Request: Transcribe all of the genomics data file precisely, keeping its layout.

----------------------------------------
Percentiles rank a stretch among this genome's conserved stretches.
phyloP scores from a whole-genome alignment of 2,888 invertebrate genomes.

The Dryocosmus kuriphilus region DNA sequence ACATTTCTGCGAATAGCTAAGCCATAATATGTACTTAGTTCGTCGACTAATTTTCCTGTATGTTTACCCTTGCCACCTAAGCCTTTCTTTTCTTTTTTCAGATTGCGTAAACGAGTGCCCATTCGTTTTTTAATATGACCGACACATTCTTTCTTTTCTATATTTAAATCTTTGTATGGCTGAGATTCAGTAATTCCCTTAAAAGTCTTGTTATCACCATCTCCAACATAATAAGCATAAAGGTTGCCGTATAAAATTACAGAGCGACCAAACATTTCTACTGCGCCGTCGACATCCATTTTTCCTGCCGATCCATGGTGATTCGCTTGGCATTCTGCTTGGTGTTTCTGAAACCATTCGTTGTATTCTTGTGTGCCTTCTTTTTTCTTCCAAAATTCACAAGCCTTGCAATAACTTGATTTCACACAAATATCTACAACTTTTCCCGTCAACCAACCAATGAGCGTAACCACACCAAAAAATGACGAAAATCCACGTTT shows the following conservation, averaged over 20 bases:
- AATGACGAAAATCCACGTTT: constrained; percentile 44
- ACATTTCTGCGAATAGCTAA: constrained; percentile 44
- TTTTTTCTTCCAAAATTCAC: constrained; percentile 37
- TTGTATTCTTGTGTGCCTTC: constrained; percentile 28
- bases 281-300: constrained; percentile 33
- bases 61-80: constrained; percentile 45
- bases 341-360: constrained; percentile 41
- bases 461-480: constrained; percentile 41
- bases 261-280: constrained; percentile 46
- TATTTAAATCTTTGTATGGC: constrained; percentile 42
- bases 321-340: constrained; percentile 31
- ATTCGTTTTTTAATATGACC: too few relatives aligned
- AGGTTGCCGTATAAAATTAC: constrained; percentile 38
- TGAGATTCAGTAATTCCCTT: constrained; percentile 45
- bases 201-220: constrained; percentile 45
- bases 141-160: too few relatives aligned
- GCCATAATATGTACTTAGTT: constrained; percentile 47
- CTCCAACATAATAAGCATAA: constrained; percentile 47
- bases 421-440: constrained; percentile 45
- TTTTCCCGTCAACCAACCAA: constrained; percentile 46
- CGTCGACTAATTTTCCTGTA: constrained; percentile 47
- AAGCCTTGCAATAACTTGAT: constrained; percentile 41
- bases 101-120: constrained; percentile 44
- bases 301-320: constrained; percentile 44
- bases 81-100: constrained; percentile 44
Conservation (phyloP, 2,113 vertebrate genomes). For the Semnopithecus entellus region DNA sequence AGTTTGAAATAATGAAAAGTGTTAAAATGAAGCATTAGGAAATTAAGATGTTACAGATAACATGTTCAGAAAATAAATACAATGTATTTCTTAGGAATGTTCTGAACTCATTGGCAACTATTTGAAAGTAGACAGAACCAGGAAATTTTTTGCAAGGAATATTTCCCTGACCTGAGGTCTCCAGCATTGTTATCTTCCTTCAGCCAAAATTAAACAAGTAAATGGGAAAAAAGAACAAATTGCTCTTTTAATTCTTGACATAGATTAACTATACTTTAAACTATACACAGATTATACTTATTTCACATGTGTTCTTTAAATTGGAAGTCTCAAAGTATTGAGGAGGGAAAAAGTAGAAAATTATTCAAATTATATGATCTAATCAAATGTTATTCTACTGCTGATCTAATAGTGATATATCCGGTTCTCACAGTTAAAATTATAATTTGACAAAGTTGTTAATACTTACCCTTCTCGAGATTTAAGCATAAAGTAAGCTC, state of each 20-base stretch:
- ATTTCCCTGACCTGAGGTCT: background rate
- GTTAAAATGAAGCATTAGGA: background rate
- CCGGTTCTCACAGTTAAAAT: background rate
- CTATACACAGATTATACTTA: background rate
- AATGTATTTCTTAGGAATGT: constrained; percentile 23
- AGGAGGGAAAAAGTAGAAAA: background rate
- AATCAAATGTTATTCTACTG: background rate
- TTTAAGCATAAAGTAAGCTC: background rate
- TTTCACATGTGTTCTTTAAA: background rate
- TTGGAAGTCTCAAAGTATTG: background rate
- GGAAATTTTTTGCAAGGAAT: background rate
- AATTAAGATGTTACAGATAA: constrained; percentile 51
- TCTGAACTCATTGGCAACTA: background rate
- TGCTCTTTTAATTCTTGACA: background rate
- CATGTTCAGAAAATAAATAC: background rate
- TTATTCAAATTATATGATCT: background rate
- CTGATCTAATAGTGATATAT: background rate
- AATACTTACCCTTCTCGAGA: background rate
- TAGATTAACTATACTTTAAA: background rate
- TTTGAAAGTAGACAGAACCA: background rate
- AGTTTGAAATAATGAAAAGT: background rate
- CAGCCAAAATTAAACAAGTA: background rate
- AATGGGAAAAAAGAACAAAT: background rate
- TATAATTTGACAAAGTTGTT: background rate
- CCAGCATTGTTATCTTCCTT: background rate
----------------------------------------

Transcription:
Percentiles rank a stretch among this genome's conserved stretches.
phyloP scores from a whole-genome alignment of 2,888 invertebrate genomes.

The Dryocosmus kuriphilus region DNA sequence ACATTTCTGCGAATAGCTAAGCCATAATATGTACTTAGTTCGTCGACTAATTTTCCTGTATGTTTACCCTTGCCACCTAAGCCTTTCTTTTCTTTTTTCAGATTGCGTAAACGAGTGCCCATTCGTTTTTTAATATGACCGACACATTCTTTCTTTTCTATATTTAAATCTTTGTATGGCTGAGATTCAGTAATTCCCTTAAAAGTCTTGTTATCACCATCTCCAACATAATAAGCATAAAGGTTGCCGTATAAAATTACAGAGCGACCAAACATTTCTACTGCGCCGTCGACATCCATTTTTCCTGCCGATCCATGGTGATTCGCTTGGCATTCTGCTTGGTGTTTCTGAAACCATTCGTTGTATTCTTGTGTGCCTTCTTTTTTCTTCCAAAATTCACAAGCCTTGCAATAACTTGATTTCACACAAATATCTACAACTTTTCCCGTCAACCAACCAATGAGCGTAACCACACCAAAAAATGACGAAAATCCACGTTT shows the following conservation, averaged over 20 bases:
- AATGACGAAAATCCACGTTT: constrained; percentile 44
- ACATTTCTGCGAATAGCTAA: constrained; percentile 44
- TTTTTTCTTCCAAAATTCAC: constrained; percentile 37
- TTGTATTCTTGTGTGCCTTC: constrained; percentile 28
- bases 281-300: constrained; percentile 33
- bases 61-80: constrained; percentile 45
- bases 341-360: constrained; percentile 41
- bases 461-480: constrained; percentile 41
- bases 261-280: constrained; percentile 46
- TATTTAAATCTTTGTATGGC: constrained; percentile 42
- bases 321-340: constrained; percentile 31
- ATTCGTTTTTTAATATGACC: too few relatives aligned
- AGGTTGCCGTATAAAATTAC: constrained; percentile 38
- TGAGATTCAGTAATTCCCTT: constrained; percentile 45
- bases 201-220: constrained; percentile 45
- bases 141-160: too few relatives aligned
- GCCATAATATGTACTTAGTT: constrained; percentile 47
- CTCCAACATAATAAGCATAA: constrained; percentile 47
- bases 421-440: constrained; percentile 45
- TTTTCCCGTCAACCAACCAA: constrained; percentile 46
- CGTCGACTAATTTTCCTGTA: constrained; percentile 47
- AAGCCTTGCAATAACTTGAT: constrained; percentile 41
- bases 101-120: constrained; percentile 44
- bases 301-320: constrained; percentile 44
- bases 81-100: constrained; percentile 44
Conservation (phyloP, 2,113 vertebrate genomes). For the Semnopithecus entellus region DNA sequence AGTTTGAAATAATGAAAAGTGTTAAAATGAAGCATTAGGAAATTAAGATGTTACAGATAACATGTTCAGAAAATAAATACAATGTATTTCTTAGGAATGTTCTGAACTCATTGGCAACTATTTGAAAGTAGACAGAACCAGGAAATTTTTTGCAAGGAATATTTCCCTGACCTGAGGTCTCCAGCATTGTTATCTTCCTTCAGCCAAAATTAAACAAGTAAATGGGAAAAAAGAACAAATTGCTCTTTTAATTCTTGACATAGATTAACTATACTTTAAACTATACACAGATTATACTTATTTCACATGTGTTCTTTAAATTGGAAGTCTCAAAGTATTGAGGAGGGAAAAAGTAGAAAATTATTCAAATTATATGATCTAATCAAATGTTATTCTACTGCTGATCTAATAGTGATATATCCGGTTCTCACAGTTAAAATTATAATTTGACAAAGTTGTTAATACTTACCCTTCTCGAGATTTAAGCATAAAGTAAGCTC, state of each 20-base stretch:
- ATTTCCCTGACCTGAGGTCT: background rate
- GTTAAAATGAAGCATTAGGA: background rate
- CCGGTTCTCACAGTTAAAAT: background rate
- CTATACACAGATTATACTTA: background rate
- AATGTATTTCTTAGGAATGT: constrained; percentile 23
- AGGAGGGAAAAAGTAGAAAA: background rate
- AATCAAATGTTATTCTACTG: background rate
- TTTAAGCATAAAGTAAGCTC: background rate
- TTTCACATGTGTTCTTTAAA: background rate
- TTGGAAGTCTCAAAGTATTG: background rate
- GGAAATTTTTTGCAAGGAAT: background rate
- AATTAAGATGTTACAGATAA: constrained; percentile 51
- TCTGAACTCATTGGCAACTA: background rate
- TGCTCTTTTAATTCTTGACA: background rate
- CATGTTCAGAAAATAAATAC: background rate
- TTATTCAAATTATATGATCT: background rate
- CTGATCTAATAGTGATATAT: background rate
- AATACTTACCCTTCTCGAGA: background rate
- TAGATTAACTATACTTTAAA: background rate
- TTTGAAAGTAGACAGAACCA: background rate
- AGTTTGAAATAATGAAAAGT: background rate
- CAGCCAAAATTAAACAAGTA: background rate
- AATGGGAAAAAAGAACAAAT: background rate
- TATAATTTGACAAAGTTGTT: background rate
- CCAGCATTGTTATCTTCCTT: background rate